Entering the Age of BIO Fuels

A look at the progress of a viable alternative to petroleum-based aviation fuel

“We have been very active in the movement towards sustainable biofuels for use in aviation,” says Boeing environmental communications representative Terrance Scott. Boeing has been involved in four of the recent commercial airline biofuel test flights with Virgin Atlantic, Air New Zealand, Continental, and Japan Airlines.

Boeing’s executive summary on the evaluation of Bio-SPK outlines a comparative analysis of the various biofuels used in the test flights to support certification for the use of alternative fuels for commercial aviation. According to the report, the Bio-SPK flight test and research program generated data to support approval of Bio-SPK at up to a 50 percent blend ratio with petroleum-based jet fuel.

According to Scott, certification through the American Society for Testing and Materials International (ASTM), an international standards organization, is expected some time next year; and in addition to the executive summary, Boeing is putting together a much more comprehensive report that will be submitted to the ASTM team this fall that will help support certification efforts.

“The other path we are on is commercialization,” says Scott. “How do you ensure that there is enough quantity? We are working with airlines and environmental groups and with some of the growers and providers to help seed the market. Wherever the fuel comes from, regardless of the feedstock, it needs to be produced sustainably by making sure communities aren’t disadvantaged due to the production of the fuel.

Among potential feedstocks by which oil is extracted to be refined for commercial use are algae, halophytes, camelina, and jatropha. Not one feedstock-based biofuel will be certified first, says Scott, because they all must perform the same.

“Certification will be feedstock agnostic, so really what we are talking about is a category of biofuel called Bio-SPK,” relates Scott.

When asked if the Boeing company supports any one feedstock or particular biofuel blend, Morgan says the company has intentionally avoided trying to pick “winners.”

“There are no silver bullets and what’s really needed is a portfolio of feedstock solutions,” explains Morgan.

“As the biofuels market matures and sustainable options are identified, understood, and brought to market, it’s our sense that there will be regional solutions based on feedstock agronomy and availablilty.”

According to Morgan, Boeing’s role in biofuel development is two-fold: to serve as an integrator and a facilitator. “Because of our position within the industry, we’ve been able to assist in bringing the right parties together, both inside and outside of aviation,” says Morgan.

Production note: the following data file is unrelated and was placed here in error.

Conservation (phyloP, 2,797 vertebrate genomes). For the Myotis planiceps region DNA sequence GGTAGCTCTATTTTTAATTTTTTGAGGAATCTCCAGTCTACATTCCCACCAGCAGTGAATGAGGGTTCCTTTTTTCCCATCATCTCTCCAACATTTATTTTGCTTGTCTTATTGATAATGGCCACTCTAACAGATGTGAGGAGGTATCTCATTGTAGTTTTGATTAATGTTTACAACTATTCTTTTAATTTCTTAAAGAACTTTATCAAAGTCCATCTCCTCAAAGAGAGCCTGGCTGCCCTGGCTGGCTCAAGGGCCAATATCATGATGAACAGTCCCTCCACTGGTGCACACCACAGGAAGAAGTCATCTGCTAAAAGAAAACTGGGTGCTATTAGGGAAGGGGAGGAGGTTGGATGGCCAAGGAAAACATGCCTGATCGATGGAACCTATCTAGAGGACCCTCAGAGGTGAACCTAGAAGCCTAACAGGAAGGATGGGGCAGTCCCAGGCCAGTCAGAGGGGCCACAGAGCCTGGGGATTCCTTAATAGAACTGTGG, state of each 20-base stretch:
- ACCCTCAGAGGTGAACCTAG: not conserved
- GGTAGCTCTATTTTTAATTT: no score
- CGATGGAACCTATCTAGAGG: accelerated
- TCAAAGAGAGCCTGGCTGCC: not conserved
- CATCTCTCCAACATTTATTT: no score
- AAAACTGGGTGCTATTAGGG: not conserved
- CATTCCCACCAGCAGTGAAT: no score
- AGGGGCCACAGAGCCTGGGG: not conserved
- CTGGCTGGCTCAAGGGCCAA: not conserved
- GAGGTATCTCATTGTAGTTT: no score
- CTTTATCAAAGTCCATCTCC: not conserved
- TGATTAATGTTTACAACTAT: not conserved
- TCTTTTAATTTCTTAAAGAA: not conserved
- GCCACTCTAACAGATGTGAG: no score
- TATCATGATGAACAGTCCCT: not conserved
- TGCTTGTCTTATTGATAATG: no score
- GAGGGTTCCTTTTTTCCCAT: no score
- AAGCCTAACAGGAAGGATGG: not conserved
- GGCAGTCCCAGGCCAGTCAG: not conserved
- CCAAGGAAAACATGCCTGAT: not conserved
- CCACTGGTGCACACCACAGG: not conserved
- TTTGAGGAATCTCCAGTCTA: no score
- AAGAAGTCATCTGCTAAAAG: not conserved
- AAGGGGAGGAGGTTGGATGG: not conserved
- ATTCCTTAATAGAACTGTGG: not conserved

“For the past several years we have focused our efforts on advance generation biofuels with the primary benefit being their ability to reduce greenhouse gas emissions while improving the performance of commercial aircraft.”

Says Scott, “We are not looking to get into the fuels business, but if we can do things to bring the right parties together and help them find innovative solutions that insulate our customers from the volatility of oil prices, then we are game to help.”

The primary challenge, says Morgan, is trying to jumpstart a biofuels marketplace with petroleum fuel prices as low as they are, as well as trying to ensure adequate feedstock quantities are available.

“While oil prices are relatively low now, they are expected to rise again,” says Morgan. “As that happens, and as the biofuels market grows, it’s our belief that biofuels will be cost-competitive, with pricing somewhere between $70-90 per barrel at maturity.

“A number of ideas have been put forth here in the U.S. that make biofuels competitive when the price of petroleum is low and that in turn get repaid when the price of petroleum is high, further enhancing their attractiveness for feedstock growers.”

Steve Anderson, Air BP’s global product quality manager, says the company is a very big player in biofuels, but its focus continues to be on ground transport fuels.

“The way we see it at the moment,” says Anderson, “we are keeping a very close eye on the development of aviation biofuels. For us to make the right kind of business case, we will have to build upon what we are already doing for the ground transport sector. If we can apply that work to aviation, then I can see aviation biofuels becoming more of a reality, not just for Air BP but for the industry as a whole.”

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